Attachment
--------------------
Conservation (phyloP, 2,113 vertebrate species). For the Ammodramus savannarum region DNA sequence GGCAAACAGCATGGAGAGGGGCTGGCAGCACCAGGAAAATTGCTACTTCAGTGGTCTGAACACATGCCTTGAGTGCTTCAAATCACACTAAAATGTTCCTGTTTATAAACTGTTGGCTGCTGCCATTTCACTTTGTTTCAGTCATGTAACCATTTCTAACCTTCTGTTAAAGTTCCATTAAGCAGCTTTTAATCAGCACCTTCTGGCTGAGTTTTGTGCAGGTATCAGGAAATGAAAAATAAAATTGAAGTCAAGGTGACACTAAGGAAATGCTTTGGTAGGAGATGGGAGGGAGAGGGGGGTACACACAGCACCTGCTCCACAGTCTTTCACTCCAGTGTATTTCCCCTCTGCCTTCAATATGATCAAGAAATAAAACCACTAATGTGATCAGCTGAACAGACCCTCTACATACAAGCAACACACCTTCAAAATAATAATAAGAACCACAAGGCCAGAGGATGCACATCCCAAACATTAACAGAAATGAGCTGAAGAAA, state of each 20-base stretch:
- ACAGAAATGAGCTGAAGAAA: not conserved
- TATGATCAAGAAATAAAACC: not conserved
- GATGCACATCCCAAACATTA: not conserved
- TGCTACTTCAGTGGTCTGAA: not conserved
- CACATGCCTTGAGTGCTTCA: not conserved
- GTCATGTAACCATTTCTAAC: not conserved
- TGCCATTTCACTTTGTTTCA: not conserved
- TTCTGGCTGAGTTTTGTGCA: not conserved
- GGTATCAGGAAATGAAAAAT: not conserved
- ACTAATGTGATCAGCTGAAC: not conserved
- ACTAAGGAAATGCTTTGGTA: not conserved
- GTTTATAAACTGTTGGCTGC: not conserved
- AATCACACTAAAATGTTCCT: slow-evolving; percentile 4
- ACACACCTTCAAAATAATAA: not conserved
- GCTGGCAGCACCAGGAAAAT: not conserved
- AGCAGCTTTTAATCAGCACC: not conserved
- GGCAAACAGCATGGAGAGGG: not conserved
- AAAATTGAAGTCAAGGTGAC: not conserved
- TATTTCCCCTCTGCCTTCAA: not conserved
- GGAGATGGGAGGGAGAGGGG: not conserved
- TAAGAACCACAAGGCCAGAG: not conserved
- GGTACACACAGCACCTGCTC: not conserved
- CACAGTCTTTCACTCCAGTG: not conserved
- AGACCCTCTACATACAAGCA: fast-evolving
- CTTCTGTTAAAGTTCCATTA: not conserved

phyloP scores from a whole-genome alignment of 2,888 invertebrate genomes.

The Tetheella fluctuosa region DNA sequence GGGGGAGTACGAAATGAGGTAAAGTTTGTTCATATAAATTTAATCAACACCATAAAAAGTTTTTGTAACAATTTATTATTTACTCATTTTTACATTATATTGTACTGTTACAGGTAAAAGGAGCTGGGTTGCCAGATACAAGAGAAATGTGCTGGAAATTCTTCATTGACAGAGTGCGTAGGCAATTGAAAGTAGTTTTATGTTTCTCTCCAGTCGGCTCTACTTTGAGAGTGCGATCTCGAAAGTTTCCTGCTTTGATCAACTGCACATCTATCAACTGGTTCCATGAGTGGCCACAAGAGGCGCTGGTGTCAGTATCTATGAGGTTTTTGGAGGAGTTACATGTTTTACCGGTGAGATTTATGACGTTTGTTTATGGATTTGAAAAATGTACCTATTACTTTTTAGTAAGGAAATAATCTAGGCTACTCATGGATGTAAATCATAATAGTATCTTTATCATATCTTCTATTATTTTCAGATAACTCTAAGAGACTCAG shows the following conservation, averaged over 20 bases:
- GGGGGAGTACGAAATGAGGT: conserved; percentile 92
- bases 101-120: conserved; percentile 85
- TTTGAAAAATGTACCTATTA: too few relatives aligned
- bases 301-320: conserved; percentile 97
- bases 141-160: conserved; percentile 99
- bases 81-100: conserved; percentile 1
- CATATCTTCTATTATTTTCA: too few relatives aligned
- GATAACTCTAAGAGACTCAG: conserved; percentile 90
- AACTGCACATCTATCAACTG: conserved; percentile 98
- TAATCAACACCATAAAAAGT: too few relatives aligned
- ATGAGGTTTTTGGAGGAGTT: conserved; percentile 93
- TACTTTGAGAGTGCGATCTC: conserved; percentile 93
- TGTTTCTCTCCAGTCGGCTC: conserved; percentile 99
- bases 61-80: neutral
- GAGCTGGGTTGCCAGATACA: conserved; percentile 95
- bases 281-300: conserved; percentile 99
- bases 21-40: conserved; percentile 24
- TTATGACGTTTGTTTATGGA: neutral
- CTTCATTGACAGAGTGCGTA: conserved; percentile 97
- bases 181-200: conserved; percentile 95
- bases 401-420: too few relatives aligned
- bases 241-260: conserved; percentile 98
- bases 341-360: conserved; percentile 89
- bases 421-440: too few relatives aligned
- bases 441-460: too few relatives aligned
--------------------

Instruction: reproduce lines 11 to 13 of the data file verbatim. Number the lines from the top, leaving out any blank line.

- ACTAATGTGATCAGCTGAAC: not conserved
- ACTAAGGAAATGCTTTGGTA: not conserved
- GTTTATAAACTGTTGGCTGC: not conserved